Have critics ever enjoyed 'Robin Hood' films? (Answer, not really)

Ben Arnold
Contributor
Taron Egerton as Robin Hood (Credit: Lionsgate)

The legend of Robin Hood has been re-written, rebooted, reimagined, remade and revamped in countless ways since it first entered communal folklore in the 13th century.

Maybe there’s just something universal about the notion of stealing from the rich to give to the poor.

Sadly, there’s also something pretty universal about Robin Hood’s travails on the big screen too, and not in a good way.

The latest incarnation of the altruistic outlaw, directed by Otto Bathurst, starring Taron Egerton and produced by Leonardo DiCaprio, is getting a bit of a panning at the hands of the critics.


The Daily Beast calls it ‘incomprehensible’ and ‘an unmitigated disaster’, while The Hollywood Reporter suggests that ‘in a just world, everyone involved in this mess would be required to perform some sort of public penance’.

So far it’s just managing 14 percent ‘fresh’ on Rotten Tomatoes, with the consensus being – to put it mildly – that it’s a bit of a duffer.

“Say this and little else for the new Robin Hood movie: It’s less of a self-serious slog than the last Robin Hood movie,” adds A.V. Club.

Russell Crowe as Robin Hood (Credit: Universal)

Indeed, it’s predecessor, directed by Ridley Scott and finding Russell Crowe leading the men in tights, also got an arrow to the heart back in 2010.

The Spectator reckoned: “Scott decided, I think, to get away from the whole campy thing in tights business and wanted to make this ‘real’. So there is sweat and dirt and rats at the cheese and even bad teeth, which is fair enough, but it is also joyless.”

The Evening Standard went on: “There are great roaring fires and buckets of mead but none of it will ever warm you to Russell Crowe, whose charm seems to diminish by the nanosecond.”

Even veteran critic Richard Roeper could only manage that ‘yes, it’s dour, but it’s also gritty and not nearly as silly as most Robin Hood adaptations,’ surely the very definition of faint praise.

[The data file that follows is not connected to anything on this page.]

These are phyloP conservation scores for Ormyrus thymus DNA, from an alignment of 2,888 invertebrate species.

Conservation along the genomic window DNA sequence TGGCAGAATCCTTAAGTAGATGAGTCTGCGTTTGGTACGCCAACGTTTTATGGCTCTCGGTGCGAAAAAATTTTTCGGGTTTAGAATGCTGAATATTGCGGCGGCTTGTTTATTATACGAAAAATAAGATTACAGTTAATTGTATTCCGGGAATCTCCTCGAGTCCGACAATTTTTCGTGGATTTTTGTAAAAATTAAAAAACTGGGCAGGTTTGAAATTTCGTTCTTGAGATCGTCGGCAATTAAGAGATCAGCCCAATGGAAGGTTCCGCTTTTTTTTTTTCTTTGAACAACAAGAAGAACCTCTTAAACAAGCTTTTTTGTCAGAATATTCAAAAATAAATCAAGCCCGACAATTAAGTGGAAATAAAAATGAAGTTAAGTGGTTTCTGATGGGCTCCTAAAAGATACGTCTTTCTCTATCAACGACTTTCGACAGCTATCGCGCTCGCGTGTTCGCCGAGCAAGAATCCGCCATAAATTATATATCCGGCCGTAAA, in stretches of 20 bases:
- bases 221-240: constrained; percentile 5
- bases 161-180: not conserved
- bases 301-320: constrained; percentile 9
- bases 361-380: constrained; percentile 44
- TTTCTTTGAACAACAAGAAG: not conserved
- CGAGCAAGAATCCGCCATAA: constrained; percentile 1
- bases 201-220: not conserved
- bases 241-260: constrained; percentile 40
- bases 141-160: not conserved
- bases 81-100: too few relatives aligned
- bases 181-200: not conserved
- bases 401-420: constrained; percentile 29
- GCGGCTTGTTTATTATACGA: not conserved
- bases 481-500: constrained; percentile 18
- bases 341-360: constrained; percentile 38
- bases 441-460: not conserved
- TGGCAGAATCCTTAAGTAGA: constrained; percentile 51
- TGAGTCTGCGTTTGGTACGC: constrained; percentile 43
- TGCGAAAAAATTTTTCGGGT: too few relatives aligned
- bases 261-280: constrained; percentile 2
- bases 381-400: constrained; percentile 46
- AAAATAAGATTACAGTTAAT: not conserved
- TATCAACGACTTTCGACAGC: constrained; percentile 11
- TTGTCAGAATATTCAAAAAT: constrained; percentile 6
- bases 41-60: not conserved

Kevin Costner in Robin Hood: Prince of Thieves (Credit: Warner Bros)

But surely Kevin Costner’s soft-focus Robin Hood: Prince of Thieves from 1991, perhaps the most famous version in recent times, was well received, right?

Not so much.

The late Roger Ebert hated it.

“Robin Hood: Prince of Thieves is a murky, unfocused, violent, and depressing version of the classic story… The most depressing thing about the movie is that children will attend it expecting to have a good time,” he wrote back in 1991.

The New York Times called it ‘a mess, a big, long, joyless reconstruction of the Robin Hood legend’, while many slated Costner for not even attempting a British accent.

Meanwhile, the rival Patrick Bergin-Uma Thurman version, which also emerged in 1991 but ended up going straight to broadcast TV, was pretty much dead on arrival after being scuppered by Costner and co, and was almost universally critically ignored as a result.

Prior to that, you’d have to go back to 1938, and Errol Flynn’s ‘richly produced, bravely bedecked, romantic and colorful show’ (per the New York Times) turn in The Adventures of Robin Hood, which was roundly praised, or even further to 1922 and the Douglas Fairbanks version of the legend, to get any significant critical love.

So perhaps this latest incarnation shouldn’t fret too much. The bar has been set pretty low ever since.

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